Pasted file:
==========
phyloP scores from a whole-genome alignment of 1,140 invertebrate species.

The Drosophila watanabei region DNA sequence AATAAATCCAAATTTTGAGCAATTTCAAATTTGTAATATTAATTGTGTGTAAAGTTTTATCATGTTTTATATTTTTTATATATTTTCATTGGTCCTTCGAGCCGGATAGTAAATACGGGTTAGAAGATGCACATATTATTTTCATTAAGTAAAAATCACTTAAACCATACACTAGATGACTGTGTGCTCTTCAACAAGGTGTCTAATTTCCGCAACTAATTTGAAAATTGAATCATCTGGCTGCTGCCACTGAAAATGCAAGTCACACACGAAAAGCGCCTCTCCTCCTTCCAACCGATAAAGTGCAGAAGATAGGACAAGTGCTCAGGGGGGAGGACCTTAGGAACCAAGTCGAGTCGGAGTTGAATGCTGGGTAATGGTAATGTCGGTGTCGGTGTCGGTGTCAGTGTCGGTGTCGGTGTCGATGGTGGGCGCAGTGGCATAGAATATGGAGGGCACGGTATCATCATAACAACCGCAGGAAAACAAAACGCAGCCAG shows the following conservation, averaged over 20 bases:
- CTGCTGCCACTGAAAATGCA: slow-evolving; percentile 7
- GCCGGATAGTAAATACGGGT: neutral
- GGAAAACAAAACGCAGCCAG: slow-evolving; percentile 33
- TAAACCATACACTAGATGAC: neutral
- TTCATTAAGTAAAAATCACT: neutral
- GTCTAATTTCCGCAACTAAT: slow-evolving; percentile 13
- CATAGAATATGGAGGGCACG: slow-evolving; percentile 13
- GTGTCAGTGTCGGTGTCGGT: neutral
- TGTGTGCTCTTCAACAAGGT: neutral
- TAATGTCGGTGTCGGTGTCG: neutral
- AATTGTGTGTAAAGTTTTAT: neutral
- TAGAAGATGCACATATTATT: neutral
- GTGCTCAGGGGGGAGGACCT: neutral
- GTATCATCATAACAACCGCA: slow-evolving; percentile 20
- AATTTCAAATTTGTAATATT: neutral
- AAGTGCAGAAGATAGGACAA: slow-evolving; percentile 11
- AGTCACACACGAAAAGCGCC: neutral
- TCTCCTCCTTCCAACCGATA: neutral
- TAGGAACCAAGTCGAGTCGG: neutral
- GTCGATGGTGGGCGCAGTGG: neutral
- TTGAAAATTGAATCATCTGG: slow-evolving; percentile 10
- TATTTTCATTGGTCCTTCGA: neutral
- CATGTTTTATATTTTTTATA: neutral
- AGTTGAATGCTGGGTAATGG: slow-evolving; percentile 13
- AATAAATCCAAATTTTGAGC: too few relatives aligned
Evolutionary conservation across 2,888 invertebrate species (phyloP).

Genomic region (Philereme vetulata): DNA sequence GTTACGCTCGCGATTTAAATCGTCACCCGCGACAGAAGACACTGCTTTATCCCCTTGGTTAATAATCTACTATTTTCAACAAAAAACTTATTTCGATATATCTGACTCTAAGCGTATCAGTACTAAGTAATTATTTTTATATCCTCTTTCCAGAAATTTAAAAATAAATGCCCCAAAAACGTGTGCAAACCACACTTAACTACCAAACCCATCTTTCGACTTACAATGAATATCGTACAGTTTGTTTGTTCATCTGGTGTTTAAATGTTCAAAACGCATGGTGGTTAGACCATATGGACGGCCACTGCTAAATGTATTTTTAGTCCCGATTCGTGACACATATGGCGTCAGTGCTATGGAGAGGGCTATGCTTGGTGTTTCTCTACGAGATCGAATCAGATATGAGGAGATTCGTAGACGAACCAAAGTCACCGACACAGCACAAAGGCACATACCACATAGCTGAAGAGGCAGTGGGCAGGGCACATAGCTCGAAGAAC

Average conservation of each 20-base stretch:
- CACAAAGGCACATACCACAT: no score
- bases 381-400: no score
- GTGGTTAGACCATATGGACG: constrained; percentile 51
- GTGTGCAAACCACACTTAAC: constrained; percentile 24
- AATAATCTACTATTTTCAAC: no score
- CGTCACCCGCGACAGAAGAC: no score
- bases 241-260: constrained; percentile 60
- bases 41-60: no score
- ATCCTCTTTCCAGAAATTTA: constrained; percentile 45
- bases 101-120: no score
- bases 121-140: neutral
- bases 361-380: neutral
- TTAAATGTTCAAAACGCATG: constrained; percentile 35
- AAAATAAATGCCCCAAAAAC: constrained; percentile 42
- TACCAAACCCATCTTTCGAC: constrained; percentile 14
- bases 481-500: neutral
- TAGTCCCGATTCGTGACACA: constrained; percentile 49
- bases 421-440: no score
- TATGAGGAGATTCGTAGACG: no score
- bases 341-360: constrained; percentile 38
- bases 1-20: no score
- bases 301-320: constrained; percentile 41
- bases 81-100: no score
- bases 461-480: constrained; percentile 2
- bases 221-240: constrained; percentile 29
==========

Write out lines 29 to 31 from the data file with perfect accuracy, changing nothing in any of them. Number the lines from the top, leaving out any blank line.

Genomic region (Philereme vetulata): DNA sequence GTTACGCTCGCGATTTAAATCGTCACCCGCGACAGAAGACACTGCTTTATCCCCTTGGTTAATAATCTACTATTTTCAACAAAAAACTTATTTCGATATATCTGACTCTAAGCGTATCAGTACTAAGTAATTATTTTTATATCCTCTTTCCAGAAATTTAAAAATAAATGCCCCAAAAACGTGTGCAAACCACACTTAACTACCAAACCCATCTTTCGACTTACAATGAATATCGTACAGTTTGTTTGTTCATCTGGTGTTTAAATGTTCAAAACGCATGGTGGTTAGACCATATGGACGGCCACTGCTAAATGTATTTTTAGTCCCGATTCGTGACACATATGGCGTCAGTGCTATGGAGAGGGCTATGCTTGGTGTTTCTCTACGAGATCGAATCAGATATGAGGAGATTCGTAGACGAACCAAAGTCACCGACACAGCACAAAGGCACATACCACATAGCTGAAGAGGCAGTGGGCAGGGCACATAGCTCGAAGAAC

Average conservation of each 20-base stretch:
- CACAAAGGCACATACCACAT: no score